How can Companies Regain Legitimacy in Chile?

July 23, 2021

The social crisis that boiled over in Chile in late 2019, followed by the Covid-19 pandemic, revealed a profound disconnection between the country’s business elite and the common people. In this context, company directors and executives must reformulate their relationship with the community and ask themselves how they should change in order to recover legitimacy and rebuild trust with stakeholders.

To address these issues, the Santiago Center, in collaboration with the Chilean-North American Chamber of Commerce (AmCham), organized a webinar entitled “The Questions Companies Should Ask (Themselves) in Chile,” with panelists Karen Thal, CEO at CADEM, Nicole Keller, Vice-President at Metro de Santiago and Partner at EK, and Juan Pablo Luna, Political Scientist and Professor at Universidad Católica’s School of Government.

During her opening remarks, Paula Estévez, CEO at AmCham, emphasized the relevance of these discussions as they allow for the exchange of visions regarding the private sector’s contribution to society.

After Estévez’s introduction, Thal commented on the political and social context leading to the distrust of Chile’s business elite. She explained that since October 2019, Chile has witnessed the collapse of several “fantasies” such as social mobility, immortality and freedom (due to Covid), economic stability and political certainties, provoking a crisis of trust affecting all institutions. This mistrust particularly affected those entities that hold the most power, like the business sector, as opposed to those which have ensured the supply of essential goods and the functioning of the country throughout the pandemic. What can be done in this complex scenario? “We need to understand that we’re all part of the problem and therefore we must be part of the solution. This is not a problem concerning only politicians and the state, so we need to leave our comfort zones and move towards connection and empathy,” Thal said.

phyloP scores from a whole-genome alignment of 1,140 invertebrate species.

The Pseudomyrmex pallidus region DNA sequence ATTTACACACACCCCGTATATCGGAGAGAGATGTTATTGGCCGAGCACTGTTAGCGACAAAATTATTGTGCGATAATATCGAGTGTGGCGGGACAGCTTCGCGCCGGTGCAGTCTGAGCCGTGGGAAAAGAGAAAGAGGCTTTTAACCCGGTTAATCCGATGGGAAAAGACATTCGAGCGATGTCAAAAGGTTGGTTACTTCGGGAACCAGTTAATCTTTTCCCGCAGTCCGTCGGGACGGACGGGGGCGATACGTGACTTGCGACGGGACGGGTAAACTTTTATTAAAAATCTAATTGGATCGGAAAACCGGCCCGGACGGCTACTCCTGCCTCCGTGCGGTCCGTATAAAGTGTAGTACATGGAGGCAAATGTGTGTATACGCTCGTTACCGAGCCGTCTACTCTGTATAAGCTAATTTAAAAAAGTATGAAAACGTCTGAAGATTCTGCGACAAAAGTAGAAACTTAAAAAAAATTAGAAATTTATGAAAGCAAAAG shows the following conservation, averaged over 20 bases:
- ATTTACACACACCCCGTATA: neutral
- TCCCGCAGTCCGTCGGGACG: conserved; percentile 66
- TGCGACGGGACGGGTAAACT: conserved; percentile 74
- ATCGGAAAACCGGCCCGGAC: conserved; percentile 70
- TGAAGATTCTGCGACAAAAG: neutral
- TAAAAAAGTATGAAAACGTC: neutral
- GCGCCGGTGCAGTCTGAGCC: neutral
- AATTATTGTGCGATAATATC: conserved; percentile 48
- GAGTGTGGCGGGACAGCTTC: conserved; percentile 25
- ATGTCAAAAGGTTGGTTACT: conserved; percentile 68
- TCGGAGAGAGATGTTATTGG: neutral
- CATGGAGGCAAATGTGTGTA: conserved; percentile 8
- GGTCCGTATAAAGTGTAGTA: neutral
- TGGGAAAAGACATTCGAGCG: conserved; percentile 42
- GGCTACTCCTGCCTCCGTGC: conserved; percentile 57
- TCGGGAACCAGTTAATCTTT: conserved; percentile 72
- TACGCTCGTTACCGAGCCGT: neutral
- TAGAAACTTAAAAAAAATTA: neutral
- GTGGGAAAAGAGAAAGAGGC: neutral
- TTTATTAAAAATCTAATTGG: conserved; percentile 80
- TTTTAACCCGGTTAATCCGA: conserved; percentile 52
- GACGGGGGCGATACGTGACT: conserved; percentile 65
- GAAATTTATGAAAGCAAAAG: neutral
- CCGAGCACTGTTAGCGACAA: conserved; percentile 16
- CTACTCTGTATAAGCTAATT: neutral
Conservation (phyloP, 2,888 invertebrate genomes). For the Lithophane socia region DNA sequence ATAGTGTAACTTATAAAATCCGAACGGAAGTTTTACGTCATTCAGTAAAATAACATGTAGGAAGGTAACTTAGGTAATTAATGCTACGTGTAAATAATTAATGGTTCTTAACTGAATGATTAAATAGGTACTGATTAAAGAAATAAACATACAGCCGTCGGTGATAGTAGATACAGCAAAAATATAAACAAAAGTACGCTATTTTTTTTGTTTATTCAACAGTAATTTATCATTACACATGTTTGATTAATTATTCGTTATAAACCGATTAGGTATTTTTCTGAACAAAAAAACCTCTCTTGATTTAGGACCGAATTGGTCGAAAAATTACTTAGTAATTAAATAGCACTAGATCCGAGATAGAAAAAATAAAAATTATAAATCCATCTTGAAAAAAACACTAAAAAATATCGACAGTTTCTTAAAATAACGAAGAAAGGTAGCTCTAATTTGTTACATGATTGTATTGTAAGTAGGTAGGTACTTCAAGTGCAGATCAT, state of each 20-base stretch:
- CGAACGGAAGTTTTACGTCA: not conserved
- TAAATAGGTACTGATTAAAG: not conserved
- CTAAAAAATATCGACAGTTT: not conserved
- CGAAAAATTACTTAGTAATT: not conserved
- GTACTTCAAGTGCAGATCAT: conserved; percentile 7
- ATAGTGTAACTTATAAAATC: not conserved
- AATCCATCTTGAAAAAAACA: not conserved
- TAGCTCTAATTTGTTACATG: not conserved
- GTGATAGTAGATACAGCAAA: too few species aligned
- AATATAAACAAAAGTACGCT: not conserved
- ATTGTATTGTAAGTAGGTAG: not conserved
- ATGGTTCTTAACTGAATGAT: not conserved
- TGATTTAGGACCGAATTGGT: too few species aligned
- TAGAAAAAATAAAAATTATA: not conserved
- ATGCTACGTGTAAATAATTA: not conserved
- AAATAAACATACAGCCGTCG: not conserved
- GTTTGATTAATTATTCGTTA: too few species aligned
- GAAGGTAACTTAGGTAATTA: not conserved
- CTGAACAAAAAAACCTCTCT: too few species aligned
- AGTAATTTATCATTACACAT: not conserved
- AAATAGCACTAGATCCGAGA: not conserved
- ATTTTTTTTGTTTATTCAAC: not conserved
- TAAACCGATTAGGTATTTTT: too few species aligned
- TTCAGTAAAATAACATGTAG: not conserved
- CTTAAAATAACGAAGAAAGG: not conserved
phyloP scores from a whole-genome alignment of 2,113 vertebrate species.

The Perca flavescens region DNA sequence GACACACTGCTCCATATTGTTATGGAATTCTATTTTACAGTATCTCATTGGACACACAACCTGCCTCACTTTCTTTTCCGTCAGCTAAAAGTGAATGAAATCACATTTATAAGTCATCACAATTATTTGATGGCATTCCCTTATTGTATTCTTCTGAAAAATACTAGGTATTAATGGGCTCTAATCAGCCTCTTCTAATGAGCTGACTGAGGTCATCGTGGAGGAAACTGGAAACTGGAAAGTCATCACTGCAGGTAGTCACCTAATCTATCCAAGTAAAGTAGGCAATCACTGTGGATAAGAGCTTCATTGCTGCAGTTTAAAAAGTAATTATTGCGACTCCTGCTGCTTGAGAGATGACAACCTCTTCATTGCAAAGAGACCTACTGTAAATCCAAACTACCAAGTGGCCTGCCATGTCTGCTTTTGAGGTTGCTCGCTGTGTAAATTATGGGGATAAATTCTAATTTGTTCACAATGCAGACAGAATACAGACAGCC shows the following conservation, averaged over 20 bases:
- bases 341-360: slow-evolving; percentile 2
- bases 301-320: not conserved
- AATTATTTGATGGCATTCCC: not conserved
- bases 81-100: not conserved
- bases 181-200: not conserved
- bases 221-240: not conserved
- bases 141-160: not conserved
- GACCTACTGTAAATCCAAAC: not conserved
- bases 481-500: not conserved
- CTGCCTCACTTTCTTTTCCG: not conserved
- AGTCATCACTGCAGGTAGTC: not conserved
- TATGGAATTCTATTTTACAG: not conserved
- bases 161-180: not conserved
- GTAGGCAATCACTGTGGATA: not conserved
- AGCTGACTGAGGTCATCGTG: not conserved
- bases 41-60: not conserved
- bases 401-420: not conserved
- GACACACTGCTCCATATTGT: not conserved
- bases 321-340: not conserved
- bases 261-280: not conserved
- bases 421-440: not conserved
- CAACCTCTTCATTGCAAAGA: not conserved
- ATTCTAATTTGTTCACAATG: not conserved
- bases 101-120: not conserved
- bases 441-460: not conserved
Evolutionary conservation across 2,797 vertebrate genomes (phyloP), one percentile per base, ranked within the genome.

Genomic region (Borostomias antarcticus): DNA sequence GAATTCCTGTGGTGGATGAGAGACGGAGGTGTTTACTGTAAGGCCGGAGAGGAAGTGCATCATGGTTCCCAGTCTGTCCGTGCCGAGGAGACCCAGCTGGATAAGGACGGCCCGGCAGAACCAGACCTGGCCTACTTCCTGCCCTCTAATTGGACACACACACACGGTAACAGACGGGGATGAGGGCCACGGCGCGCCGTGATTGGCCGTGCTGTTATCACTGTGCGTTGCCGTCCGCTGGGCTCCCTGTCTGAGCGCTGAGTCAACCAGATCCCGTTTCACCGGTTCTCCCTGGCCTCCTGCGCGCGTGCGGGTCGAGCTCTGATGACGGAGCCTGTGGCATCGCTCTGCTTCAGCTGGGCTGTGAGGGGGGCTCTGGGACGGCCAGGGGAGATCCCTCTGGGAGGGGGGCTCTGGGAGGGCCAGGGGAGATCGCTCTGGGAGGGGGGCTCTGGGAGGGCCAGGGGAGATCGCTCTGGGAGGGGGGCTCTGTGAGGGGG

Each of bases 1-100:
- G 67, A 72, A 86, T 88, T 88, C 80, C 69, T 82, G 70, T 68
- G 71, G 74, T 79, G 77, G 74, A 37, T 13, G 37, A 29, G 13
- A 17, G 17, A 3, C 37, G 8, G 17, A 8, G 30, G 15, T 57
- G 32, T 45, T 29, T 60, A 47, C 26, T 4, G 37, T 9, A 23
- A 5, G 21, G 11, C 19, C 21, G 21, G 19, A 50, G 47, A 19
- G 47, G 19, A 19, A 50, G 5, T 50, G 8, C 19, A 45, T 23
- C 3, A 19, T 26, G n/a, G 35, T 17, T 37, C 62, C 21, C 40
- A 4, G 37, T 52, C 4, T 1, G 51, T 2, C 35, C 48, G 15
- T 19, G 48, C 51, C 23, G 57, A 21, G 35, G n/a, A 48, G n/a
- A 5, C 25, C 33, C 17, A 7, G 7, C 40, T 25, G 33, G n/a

Keller, then reflected on the scenario the business sector must face in order to win back trust from stakeholders, stressing it is vital for companies to reformulate the questions being asked at the executive and board levels. Nowadays, companies are aware of citizens’ concerns, and they must find a way to connect with that, more so than choosing their own issues to defend, she said. “I firmly believe in the role of companies and their contribution to society, but we need to stop having conversations leveraged on old concepts that do not relate with the country’s present. Can we talk about the past? Yes, but today the focus must be on the future,” Keller noted.

In turn, Luna commented on how the country is facing a political, state, and economic model crisis. Regarding the model, he stated that although certain aspects have proven successful, it presents serious problems and structural flaws, being perceived by many as having allowed companies to abuse citizens. Facing this triple crisis, Luna sees a scared, cornered, and defensive elite. The professor, who has conducted in-depth research on how businesses relate to communities, stated that to overcome the current situation, companies need to do things differently in order to build a new model “that can gradually recover the moral economy that has been lost during the last 30 years, in which society slowly began to get enraged.”